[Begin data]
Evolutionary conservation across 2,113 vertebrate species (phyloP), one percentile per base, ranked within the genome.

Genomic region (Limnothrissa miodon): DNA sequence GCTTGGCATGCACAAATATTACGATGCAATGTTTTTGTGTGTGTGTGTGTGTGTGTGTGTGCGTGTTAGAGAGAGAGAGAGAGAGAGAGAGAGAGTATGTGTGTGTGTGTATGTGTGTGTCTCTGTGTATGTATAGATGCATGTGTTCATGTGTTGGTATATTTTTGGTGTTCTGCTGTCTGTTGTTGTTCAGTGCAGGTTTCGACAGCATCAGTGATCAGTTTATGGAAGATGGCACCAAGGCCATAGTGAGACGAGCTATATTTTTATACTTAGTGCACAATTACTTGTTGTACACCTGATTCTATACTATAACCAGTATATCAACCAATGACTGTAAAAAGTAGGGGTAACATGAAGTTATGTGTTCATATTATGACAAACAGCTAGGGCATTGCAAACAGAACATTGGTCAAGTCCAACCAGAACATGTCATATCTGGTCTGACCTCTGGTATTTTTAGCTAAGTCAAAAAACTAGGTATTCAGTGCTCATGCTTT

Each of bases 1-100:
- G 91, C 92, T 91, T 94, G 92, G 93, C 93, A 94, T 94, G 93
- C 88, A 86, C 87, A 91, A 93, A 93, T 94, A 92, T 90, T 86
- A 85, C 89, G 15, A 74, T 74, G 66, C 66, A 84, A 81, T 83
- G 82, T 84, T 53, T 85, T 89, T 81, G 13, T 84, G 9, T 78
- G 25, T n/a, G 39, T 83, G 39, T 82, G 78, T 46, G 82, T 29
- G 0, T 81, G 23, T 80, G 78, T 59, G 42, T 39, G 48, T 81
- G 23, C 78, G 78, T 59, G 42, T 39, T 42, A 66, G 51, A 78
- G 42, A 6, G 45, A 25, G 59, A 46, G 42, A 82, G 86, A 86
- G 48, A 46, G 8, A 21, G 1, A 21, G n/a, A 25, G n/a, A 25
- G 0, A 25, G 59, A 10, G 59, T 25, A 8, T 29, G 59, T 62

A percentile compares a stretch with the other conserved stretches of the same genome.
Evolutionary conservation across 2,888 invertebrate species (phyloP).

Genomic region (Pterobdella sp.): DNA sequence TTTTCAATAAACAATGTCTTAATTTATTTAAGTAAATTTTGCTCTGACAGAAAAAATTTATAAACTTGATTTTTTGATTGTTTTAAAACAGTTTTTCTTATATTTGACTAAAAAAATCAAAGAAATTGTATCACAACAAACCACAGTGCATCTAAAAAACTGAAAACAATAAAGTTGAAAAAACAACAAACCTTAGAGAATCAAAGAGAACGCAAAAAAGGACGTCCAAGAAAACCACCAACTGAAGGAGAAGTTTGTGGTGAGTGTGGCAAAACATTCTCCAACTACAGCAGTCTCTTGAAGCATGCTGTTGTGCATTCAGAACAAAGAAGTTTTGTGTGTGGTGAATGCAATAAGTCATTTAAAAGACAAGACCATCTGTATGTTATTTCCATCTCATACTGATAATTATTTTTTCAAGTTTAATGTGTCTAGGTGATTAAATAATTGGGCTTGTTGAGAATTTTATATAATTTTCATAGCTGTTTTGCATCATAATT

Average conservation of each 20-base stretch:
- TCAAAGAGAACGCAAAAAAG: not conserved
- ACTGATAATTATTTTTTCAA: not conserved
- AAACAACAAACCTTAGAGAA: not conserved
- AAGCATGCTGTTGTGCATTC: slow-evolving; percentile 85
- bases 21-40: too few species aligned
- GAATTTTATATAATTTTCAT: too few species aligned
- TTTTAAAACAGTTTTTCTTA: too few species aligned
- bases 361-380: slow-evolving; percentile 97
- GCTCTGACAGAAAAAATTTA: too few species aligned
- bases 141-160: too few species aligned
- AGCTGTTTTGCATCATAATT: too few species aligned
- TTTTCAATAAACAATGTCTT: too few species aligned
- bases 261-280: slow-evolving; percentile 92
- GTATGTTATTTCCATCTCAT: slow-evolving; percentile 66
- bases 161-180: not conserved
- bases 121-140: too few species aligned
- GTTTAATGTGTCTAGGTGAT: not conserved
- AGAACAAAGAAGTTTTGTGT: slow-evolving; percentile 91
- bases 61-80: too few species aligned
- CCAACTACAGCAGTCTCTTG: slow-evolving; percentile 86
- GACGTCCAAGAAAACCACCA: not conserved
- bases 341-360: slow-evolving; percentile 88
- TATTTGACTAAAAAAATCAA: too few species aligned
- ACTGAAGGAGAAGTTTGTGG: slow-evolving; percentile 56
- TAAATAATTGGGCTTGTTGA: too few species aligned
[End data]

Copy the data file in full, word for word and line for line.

Evolutionary conservation across 2,113 vertebrate species (phyloP), one percentile per base, ranked within the genome.

Genomic region (Limnothrissa miodon): DNA sequence GCTTGGCATGCACAAATATTACGATGCAATGTTTTTGTGTGTGTGTGTGTGTGTGTGTGTGCGTGTTAGAGAGAGAGAGAGAGAGAGAGAGAGAGTATGTGTGTGTGTGTATGTGTGTGTCTCTGTGTATGTATAGATGCATGTGTTCATGTGTTGGTATATTTTTGGTGTTCTGCTGTCTGTTGTTGTTCAGTGCAGGTTTCGACAGCATCAGTGATCAGTTTATGGAAGATGGCACCAAGGCCATAGTGAGACGAGCTATATTTTTATACTTAGTGCACAATTACTTGTTGTACACCTGATTCTATACTATAACCAGTATATCAACCAATGACTGTAAAAAGTAGGGGTAACATGAAGTTATGTGTTCATATTATGACAAACAGCTAGGGCATTGCAAACAGAACATTGGTCAAGTCCAACCAGAACATGTCATATCTGGTCTGACCTCTGGTATTTTTAGCTAAGTCAAAAAACTAGGTATTCAGTGCTCATGCTTT

Each of bases 1-100:
- G 91, C 92, T 91, T 94, G 92, G 93, C 93, A 94, T 94, G 93
- C 88, A 86, C 87, A 91, A 93, A 93, T 94, A 92, T 90, T 86
- A 85, C 89, G 15, A 74, T 74, G 66, C 66, A 84, A 81, T 83
- G 82, T 84, T 53, T 85, T 89, T 81, G 13, T 84, G 9, T 78
- G 25, T n/a, G 39, T 83, G 39, T 82, G 78, T 46, G 82, T 29
- G 0, T 81, G 23, T 80, G 78, T 59, G 42, T 39, G 48, T 81
- G 23, C 78, G 78, T 59, G 42, T 39, T 42, A 66, G 51, A 78
- G 42, A 6, G 45, A 25, G 59, A 46, G 42, A 82, G 86, A 86
- G 48, A 46, G 8, A 21, G 1, A 21, G n/a, A 25, G n/a, A 25
- G 0, A 25, G 59, A 10, G 59, T 25, A 8, T 29, G 59, T 62

A percentile compares a stretch with the other conserved stretches of the same genome.
Evolutionary conservation across 2,888 invertebrate species (phyloP).

Genomic region (Pterobdella sp.): DNA sequence TTTTCAATAAACAATGTCTTAATTTATTTAAGTAAATTTTGCTCTGACAGAAAAAATTTATAAACTTGATTTTTTGATTGTTTTAAAACAGTTTTTCTTATATTTGACTAAAAAAATCAAAGAAATTGTATCACAACAAACCACAGTGCATCTAAAAAACTGAAAACAATAAAGTTGAAAAAACAACAAACCTTAGAGAATCAAAGAGAACGCAAAAAAGGACGTCCAAGAAAACCACCAACTGAAGGAGAAGTTTGTGGTGAGTGTGGCAAAACATTCTCCAACTACAGCAGTCTCTTGAAGCATGCTGTTGTGCATTCAGAACAAAGAAGTTTTGTGTGTGGTGAATGCAATAAGTCATTTAAAAGACAAGACCATCTGTATGTTATTTCCATCTCATACTGATAATTATTTTTTCAAGTTTAATGTGTCTAGGTGATTAAATAATTGGGCTTGTTGAGAATTTTATATAATTTTCATAGCTGTTTTGCATCATAATT

Average conservation of each 20-base stretch:
- TCAAAGAGAACGCAAAAAAG: not conserved
- ACTGATAATTATTTTTTCAA: not conserved
- AAACAACAAACCTTAGAGAA: not conserved
- AAGCATGCTGTTGTGCATTC: slow-evolving; percentile 85
- bases 21-40: too few species aligned
- GAATTTTATATAATTTTCAT: too few species aligned
- TTTTAAAACAGTTTTTCTTA: too few species aligned
- bases 361-380: slow-evolving; percentile 97
- GCTCTGACAGAAAAAATTTA: too few species aligned
- bases 141-160: too few species aligned
- AGCTGTTTTGCATCATAATT: too few species aligned
- TTTTCAATAAACAATGTCTT: too few species aligned
- bases 261-280: slow-evolving; percentile 92
- GTATGTTATTTCCATCTCAT: slow-evolving; percentile 66
- bases 161-180: not conserved
- bases 121-140: too few species aligned
- GTTTAATGTGTCTAGGTGAT: not conserved
- AGAACAAAGAAGTTTTGTGT: slow-evolving; percentile 91
- bases 61-80: too few species aligned
- CCAACTACAGCAGTCTCTTG: slow-evolving; percentile 86
- GACGTCCAAGAAAACCACCA: not conserved
- bases 341-360: slow-evolving; percentile 88
- TATTTGACTAAAAAAATCAA: too few species aligned
- ACTGAAGGAGAAGTTTGTGG: slow-evolving; percentile 56
- TAAATAATTGGGCTTGTTGA: too few species aligned